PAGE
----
Facts About Urinary Tract Infections in Women
- Facts About Urinary Tract Infections in Women
- What is UTI?
- How common are urinary tract infection in women?
- What causes urinary tract infection in women?
- What are the symptoms of urinary tract infection in women?
- How is it diagnosed?
- What treatment is there?
- What can you do yourself?
- How is long-term prospects?
- How do I avoid or worsen urinary tract infection?
- Bladder catarrh is an infection of the urinary bladder. It is almost always bacteria enters the urinary bladder via the urethra. The bacteria leading to an inflammation of the mucosa which line the inside of the urinary bladder. The mucous membrane becomes red and irritated, and the entire bladder is irritable. The irritation gives contractions in the bladder and frequent small urination
- Urination may be painful. Many have pain and heat sensation in the abdomen after urination
- The infection is treated usually with antibiotics
What is UTI?
The symptoms of this condition are so typical that many who have had bladder catarrh before, will be able to make the diagnosis itself.
How common are urinary tract infection in women?
Is among sexually active women before menopause 0.5-0.7 infections per year. 20-40% will have urinary tract infection during their lives.
What causes urinary tract infection in women?
Catarrh of the bladder may occur when bacteria get into the urinary bladder, which otherwise is bacteria-free. It is almost exclusively bacteria from the intestine, which is the cause of urinary tract infections, and 3 of the 4 cases, caused by the bacterium E. Coli . The bacteria can get into the urinary bladder, in that they migrate from the skin through the short urethra into the bladder. They can also come directly from the intestine through the bladder wall.
With increasing estrogen deficiencyin menopause is the mucosa both in the vagina and urinary tract dry, thin and less resistant to bacteria. The possibility of an infection is therefore increased during this period.
Wherein the penis during intercourse pressing against the anterior vaginal wall, the bacteria is pressed into the urine from the area around the urethral meatus and from the glands along the urethra. It is therefore not unusual for catarrh of the bladder may occur after intercourse.
There also seems to be a correlation between rare urination and frequent bladder catarrh. In women who leave the water rarely gets bacteria more time to multiply. This increases the risk of getting bladder catarrh.
What are the symptoms of urinary tract infection in women?
The classic symptoms are pain or burning on urination, frequent urination or increased urinary urgency, acute onset and blood in the urine.
What symptoms should you pay particular attention to?
If you need to urinate frequently, and it hurts when you pee, you probably have a bladder infection.
How is it diagnosed?
The diagnosis is based mainly on your description of the symptoms, which are very typical. An examination of the urine can confirm the diagnosis. Have you been diagnosed with urinary tract infections in the past, and you recognize the symptoms, it is not always necessary with a new appointment with the doctor to get a new antibiotic treatment.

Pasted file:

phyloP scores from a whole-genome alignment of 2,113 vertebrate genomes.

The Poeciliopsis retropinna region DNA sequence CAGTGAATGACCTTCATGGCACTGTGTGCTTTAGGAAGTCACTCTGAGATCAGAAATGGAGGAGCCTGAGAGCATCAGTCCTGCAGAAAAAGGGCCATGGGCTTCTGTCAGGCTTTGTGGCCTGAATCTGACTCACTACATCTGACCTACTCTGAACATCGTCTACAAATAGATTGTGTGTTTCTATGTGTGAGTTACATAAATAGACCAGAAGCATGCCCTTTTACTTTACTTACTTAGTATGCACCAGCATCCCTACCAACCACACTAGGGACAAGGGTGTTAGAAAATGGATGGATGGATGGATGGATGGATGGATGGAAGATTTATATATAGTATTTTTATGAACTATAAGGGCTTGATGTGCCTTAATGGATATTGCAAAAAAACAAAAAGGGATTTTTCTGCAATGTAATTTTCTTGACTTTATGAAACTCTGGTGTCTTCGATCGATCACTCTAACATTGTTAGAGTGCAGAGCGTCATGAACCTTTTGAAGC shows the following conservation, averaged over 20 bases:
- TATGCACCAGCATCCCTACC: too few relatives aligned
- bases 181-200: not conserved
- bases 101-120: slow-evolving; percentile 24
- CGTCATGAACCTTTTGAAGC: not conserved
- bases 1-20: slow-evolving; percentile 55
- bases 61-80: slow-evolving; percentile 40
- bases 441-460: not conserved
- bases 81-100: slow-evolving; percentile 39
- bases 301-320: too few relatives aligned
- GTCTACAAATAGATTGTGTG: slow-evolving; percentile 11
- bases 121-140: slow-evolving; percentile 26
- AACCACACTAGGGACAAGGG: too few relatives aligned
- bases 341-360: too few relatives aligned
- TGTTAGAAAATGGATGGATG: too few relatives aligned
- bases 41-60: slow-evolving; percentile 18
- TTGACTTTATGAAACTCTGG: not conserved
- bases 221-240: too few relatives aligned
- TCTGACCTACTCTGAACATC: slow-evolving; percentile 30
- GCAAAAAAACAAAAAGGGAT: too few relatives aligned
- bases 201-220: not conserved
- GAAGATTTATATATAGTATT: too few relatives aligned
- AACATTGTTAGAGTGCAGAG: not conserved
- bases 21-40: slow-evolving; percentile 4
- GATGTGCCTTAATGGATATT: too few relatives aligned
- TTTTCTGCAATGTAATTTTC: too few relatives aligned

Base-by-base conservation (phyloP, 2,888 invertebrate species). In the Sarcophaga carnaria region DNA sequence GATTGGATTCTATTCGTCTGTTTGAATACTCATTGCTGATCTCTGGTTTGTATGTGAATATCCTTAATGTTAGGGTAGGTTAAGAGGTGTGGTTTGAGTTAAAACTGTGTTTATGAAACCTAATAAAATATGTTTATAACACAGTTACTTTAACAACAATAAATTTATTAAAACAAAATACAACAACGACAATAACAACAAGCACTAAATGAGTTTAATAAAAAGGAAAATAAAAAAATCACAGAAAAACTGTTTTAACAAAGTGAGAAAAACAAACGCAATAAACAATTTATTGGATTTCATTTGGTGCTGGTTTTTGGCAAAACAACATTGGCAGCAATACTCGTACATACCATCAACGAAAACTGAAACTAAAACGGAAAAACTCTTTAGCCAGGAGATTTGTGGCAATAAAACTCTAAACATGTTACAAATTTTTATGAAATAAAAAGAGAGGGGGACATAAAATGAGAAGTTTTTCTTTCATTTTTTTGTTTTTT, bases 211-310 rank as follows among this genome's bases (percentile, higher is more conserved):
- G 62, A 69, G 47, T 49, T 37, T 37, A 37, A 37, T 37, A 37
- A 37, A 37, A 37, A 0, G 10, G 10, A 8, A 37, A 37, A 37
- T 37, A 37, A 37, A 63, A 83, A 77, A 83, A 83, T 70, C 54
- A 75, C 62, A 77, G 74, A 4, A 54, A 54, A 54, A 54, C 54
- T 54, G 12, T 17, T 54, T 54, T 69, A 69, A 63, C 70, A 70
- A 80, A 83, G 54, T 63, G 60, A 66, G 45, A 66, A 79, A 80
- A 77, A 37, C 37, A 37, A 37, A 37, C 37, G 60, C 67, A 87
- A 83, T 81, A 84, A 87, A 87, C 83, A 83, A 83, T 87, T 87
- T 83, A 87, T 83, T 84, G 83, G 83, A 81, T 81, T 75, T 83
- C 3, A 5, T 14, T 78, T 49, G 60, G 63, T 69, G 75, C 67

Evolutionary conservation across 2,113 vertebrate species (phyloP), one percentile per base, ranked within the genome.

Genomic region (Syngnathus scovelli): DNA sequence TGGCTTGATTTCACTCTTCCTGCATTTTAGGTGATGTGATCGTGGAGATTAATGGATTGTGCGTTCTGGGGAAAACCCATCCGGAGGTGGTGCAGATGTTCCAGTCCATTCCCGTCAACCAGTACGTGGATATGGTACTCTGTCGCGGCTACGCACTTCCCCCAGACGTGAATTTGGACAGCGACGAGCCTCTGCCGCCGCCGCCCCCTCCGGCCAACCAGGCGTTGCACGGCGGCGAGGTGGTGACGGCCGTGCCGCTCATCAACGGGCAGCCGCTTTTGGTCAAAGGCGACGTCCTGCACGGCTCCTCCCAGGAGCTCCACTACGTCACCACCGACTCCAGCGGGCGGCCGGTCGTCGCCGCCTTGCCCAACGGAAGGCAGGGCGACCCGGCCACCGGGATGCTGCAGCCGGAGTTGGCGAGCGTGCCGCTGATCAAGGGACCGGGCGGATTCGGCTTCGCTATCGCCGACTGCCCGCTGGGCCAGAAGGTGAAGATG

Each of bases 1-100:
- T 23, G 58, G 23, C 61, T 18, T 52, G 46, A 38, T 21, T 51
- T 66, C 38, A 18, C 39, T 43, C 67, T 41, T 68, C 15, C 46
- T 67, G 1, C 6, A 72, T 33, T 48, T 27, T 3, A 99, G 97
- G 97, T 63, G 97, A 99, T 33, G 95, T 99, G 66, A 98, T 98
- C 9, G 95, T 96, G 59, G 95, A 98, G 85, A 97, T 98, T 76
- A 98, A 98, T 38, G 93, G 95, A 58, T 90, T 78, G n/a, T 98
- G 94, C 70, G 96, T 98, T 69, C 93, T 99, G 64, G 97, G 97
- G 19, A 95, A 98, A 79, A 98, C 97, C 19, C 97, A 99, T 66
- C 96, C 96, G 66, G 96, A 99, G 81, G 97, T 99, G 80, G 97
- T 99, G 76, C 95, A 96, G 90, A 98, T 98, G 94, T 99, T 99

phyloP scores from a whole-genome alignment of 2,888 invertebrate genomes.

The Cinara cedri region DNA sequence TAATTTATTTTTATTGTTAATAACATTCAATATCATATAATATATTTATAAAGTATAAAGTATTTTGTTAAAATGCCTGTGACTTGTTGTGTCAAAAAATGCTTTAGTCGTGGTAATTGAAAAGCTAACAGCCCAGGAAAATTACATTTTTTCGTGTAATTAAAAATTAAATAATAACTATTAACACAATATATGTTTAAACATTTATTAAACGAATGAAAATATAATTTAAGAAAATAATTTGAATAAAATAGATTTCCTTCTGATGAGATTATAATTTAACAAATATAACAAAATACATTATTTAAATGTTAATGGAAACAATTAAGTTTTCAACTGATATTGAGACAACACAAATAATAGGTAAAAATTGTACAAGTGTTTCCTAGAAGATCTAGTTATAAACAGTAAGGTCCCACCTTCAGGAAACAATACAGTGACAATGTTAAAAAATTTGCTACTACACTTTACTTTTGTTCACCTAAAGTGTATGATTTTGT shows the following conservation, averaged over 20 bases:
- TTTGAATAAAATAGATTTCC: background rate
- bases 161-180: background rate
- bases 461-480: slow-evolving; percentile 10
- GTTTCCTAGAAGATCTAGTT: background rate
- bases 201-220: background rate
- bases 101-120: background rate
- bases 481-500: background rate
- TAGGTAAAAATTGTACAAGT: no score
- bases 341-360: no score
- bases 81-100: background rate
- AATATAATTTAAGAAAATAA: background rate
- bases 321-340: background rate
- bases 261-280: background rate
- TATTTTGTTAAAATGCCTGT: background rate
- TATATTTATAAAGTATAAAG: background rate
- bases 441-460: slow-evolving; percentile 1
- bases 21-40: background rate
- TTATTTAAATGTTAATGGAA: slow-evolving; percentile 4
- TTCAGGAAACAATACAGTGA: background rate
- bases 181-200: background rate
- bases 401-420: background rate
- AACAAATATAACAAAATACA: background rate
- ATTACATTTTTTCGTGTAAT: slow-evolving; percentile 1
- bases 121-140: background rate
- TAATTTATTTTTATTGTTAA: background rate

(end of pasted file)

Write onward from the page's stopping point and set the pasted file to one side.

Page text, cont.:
What treatment is there?
The infection is treated usually with antibioticsAnd the effect of this treatment is good. Uncomplicated acute catarrh of the bladder in otherwise healthy young women are usually handled with a cure of 3 days. In older women it may be necessary with a 5-day course.
In addition to cure an infection it may be necessary to prevent new episodes if UTI is a recurrent problem. For menopausal women, estrogen may have a preventive effect. If you get bladder catarrh intercourse, it may be beneficial to take a enkeltdose with antibiotic after intercourse. It may help to go to the bathroom a few minutes after intercourse.
On rare occasions, you may need long-term treatment with low doses of antibiotics. This treatment can take place in 3-6 months or longer.
What can you do yourself?
There are several things you can do to prevent bladder catarrh:
- Do not keep you too long if you have company bladder
- Do not freeze the legs and abdomen
- Do not sit on cold surfaces
- Avoid the use of diaphragms and spermicides, it increases the risk of urinary tract infection
Do you want to try herbal remedies, try cranberry juice: 1.5 cups 2 times daily or lactulose.
How is long-term prospects?
Almost all quickly becomes healthy by treatment. An uncomplicated bladder catarrh also has a benign course with or without treatment. With ample drinking, and to avoid freezing, many will be cured in a short time, even without the use of medication.
A lower urinary tract infection can spread to the upper urinary tract and cause pyelonephritisBut this is unusual.
How do I avoid or worsen urinary tract infection?
Empty your bladder quite frequently, and if you tend to cystitis, so drink plenty. Use warm underwear to avoid being cold in the abdomen.